Global noose tightens on big tobacco
March 2013:  Laws and regulations tighten on the tobacco industry worldwide, not just in wealthier countries. Wall St analyst weighs the industry’s shaky future. Tobacco Unfiltered 15/3/13

US state Alberta divests tobacco stocks
2011: Government of US state of Alberta directs its fund managers to sell off direct investment in tobacco companies.  Physicians for Smokefree Canada 20/10/11

Norway: Government pension fund bars investment in tobacco
2010: Norway’s government pension fund can no longer be invested in tobacco companies under new guidelines introduced by the country’s Ministry of Finance. Government follows its Council on Ethics’ recommendations to sell tobacco holdings. Finance Markets 5/3/10

NZ: National super fund divests in tobacco
2007: Guardians of New Zealand Superannuation Fund decides to divest tobacco stocks from its investment portfolios. The Board’s assessment and divestment decision was that the Fund’s investments in tobacco companies is “inconsistent with its responsible investment standards.”  NZ Super release 23/10/07

USA: Five state employee super funds have divested in tobacco
2000: California Public Employees’ Retirement System decision to exclude tobacco investment means five US state employee super funds have divested or restricted tobacco holdings.  New York Times 29/10/2000

Details under  RESOURCES

  • Australian jurisdictions: Federal (Future Fund, 2013), ACT (2012), NSW (2012), SA (2013).
  • Sovereign wealth funds in Norway, New Zealand and five US states.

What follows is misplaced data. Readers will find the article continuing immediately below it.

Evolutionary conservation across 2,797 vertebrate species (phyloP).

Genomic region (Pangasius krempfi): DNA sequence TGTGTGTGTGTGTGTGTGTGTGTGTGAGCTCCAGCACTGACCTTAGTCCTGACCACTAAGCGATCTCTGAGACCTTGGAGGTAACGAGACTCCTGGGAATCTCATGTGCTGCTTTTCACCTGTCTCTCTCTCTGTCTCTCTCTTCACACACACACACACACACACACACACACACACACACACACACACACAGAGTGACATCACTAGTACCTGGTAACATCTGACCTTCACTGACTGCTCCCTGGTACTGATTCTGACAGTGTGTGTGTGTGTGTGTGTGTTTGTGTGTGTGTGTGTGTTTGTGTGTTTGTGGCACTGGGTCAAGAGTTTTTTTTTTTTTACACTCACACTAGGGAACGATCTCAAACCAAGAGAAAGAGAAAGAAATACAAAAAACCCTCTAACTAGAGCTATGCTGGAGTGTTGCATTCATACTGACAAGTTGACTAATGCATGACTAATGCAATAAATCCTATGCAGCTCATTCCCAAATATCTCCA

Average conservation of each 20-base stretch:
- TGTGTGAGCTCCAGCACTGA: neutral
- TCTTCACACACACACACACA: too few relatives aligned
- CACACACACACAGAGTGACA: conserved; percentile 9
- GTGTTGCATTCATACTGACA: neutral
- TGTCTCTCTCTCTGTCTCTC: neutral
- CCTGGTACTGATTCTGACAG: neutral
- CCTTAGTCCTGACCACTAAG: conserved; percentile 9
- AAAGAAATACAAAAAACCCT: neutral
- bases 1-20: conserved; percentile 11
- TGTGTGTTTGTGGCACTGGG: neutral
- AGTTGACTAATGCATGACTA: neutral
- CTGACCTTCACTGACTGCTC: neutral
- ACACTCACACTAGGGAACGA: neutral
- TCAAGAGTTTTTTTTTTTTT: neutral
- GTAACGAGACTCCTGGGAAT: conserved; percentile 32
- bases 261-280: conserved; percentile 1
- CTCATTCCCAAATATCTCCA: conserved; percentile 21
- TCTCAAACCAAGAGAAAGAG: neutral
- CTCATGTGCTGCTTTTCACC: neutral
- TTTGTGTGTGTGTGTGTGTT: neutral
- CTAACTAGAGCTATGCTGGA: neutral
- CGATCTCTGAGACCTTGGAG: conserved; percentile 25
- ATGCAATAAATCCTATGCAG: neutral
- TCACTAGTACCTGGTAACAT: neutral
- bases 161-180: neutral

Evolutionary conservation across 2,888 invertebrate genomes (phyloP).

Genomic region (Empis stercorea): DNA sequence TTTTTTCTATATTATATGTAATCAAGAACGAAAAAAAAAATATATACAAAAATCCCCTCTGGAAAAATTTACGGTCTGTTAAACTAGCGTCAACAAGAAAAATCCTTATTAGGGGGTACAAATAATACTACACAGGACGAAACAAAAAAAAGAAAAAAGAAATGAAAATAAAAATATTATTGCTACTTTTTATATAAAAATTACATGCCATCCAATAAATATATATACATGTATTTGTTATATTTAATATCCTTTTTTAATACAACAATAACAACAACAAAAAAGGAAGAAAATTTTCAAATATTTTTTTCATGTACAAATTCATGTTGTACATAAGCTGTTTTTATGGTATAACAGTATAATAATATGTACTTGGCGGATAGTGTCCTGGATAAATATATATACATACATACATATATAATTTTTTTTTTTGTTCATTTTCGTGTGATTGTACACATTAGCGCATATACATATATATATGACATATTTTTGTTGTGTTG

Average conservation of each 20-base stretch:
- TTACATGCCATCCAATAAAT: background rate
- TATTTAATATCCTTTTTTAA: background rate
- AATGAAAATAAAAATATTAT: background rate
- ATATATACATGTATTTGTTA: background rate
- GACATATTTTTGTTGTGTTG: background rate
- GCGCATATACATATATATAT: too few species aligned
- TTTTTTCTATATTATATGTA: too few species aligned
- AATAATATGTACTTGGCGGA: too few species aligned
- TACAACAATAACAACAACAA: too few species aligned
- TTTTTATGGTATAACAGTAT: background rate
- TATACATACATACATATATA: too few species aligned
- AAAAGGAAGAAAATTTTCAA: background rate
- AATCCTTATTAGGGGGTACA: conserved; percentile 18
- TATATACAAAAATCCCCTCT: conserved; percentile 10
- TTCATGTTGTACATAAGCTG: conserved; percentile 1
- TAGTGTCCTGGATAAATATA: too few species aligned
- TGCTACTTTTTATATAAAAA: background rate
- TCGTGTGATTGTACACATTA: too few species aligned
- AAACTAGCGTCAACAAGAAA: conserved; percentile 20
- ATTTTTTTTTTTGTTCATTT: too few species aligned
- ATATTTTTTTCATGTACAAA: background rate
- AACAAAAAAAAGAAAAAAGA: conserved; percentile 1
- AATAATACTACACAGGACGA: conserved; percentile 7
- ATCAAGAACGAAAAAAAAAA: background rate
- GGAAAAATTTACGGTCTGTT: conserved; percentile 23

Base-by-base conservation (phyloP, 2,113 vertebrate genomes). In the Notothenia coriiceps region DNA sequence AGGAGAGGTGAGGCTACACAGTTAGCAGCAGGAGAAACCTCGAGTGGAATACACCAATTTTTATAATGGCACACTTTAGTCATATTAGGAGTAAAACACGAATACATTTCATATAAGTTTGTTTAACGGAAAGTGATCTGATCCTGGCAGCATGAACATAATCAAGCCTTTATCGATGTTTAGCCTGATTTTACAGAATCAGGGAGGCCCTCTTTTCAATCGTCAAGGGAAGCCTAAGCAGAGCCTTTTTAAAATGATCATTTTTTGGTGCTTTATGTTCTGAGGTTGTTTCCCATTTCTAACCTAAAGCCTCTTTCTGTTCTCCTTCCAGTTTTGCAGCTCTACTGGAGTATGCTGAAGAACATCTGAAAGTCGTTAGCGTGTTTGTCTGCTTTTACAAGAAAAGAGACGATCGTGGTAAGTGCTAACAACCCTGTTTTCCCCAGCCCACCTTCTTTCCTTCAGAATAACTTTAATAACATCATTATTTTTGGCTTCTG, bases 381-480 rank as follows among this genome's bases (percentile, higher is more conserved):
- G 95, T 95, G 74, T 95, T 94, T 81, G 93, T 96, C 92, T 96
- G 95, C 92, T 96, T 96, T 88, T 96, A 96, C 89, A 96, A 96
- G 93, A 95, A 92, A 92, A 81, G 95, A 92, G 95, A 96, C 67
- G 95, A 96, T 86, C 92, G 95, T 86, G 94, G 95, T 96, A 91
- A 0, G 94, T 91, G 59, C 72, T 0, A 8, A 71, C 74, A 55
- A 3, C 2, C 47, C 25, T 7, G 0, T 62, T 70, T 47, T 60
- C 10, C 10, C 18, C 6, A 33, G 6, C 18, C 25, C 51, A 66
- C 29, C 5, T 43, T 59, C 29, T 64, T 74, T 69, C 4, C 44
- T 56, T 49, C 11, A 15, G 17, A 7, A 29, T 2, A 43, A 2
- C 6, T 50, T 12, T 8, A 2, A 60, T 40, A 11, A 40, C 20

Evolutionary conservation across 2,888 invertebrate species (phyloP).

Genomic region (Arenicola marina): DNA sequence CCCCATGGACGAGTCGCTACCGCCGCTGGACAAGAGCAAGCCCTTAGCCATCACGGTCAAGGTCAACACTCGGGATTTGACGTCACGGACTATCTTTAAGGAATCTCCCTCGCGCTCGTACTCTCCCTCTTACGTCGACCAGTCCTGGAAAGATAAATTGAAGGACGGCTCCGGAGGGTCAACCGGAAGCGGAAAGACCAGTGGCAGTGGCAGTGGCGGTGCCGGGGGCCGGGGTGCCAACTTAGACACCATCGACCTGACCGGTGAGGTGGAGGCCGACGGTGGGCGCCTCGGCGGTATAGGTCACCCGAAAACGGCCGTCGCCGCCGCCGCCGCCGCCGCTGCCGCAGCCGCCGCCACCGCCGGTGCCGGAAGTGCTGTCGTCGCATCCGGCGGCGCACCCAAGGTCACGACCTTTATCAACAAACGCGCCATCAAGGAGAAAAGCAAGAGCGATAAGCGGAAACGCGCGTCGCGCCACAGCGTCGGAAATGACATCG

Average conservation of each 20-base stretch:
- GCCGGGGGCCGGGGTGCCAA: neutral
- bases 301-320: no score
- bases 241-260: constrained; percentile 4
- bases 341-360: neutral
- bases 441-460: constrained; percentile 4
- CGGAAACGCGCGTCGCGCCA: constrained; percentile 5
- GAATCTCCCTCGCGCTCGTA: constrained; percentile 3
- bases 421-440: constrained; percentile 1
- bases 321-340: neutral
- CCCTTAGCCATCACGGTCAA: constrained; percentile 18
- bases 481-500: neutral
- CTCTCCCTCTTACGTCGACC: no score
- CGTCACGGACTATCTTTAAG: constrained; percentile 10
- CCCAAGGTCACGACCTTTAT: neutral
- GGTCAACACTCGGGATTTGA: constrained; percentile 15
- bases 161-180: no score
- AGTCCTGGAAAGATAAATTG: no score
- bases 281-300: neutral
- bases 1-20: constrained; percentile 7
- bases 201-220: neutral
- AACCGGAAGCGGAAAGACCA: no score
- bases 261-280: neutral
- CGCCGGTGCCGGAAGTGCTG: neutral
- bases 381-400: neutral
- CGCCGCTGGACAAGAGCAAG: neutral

• Australian super funds: HESTA, First State, Local Government Super, UniSuper, Christian Super, SunSuper.
  • Other funds:
    – AMP Capital
    – Australian Ethical Investments
    – Hunter Hall
    – UCA Funds

THE TOBACCO INDUSTRY’S RECORD History of tobacco industry misdeeds

Tobacco companies claim to be “socially responsible” corporations. They reinvent themselves by giving generously to political parties and worthy causes like disaster relief, aid and homelessness. They set up front groups and sponsor ineffective campaigns to reduce tobacco litter, youth smoking and child labour. They run efficient office programs for reducing carbon and waste, and give staff time off to volunteer for charities.

But not only are their products deadly, addictive and marketed to children, the tobacco-growing business has been accused of relying on slave labour, child and human rights abuses and causing  large scale deforestation, soil depletion and green tobacco sickness; adding to climate change, hazardous litter, toxic waste and encouraging many poor countries to swap sustainable food production for growing a product that kills people when used as intended.

Investment policies are often framed to meet Environmental, Social and Governance (“ESG”) principles. How does the tobacco industry measure up?
ENVIRONMENTAL More about  Tobacco pollution

Tobacco litter trashes land and waterways, tobacco farming eats up farmland and forests.
2011 review of tobacco farming environmental health impact shows the full global impact.

ASH UK factsheet 2009 examines tobacco growing and pesticides, green tobacco sickness, deforestation, food production impact, pollution, fire risk, climate change… and industry response.

5.5 trillion cigarettes are consumed globally every year. Of these, 4.95 trillion are filters, dumped somewhere in the environment. Cigarette Butt Pollution Project has the staggering worldwide figures. In Australia, cigarette butts are one of the biggest causes of litter, trashing our bushland, parks, beaches and waterways. Up to 20 billion ugly, toxic filters are discarded each year, with ratepayers footing the bill for the cleanup.


The industry’s violations of human rights assessed by  Tobacco Control report 2012, and ethical and legal issues in  Tobacco Control 2005

Tobacco Control report 2006 looks at a British American Tobacco corporate responsibility project to sidestep tobacco child labour exploitation issues.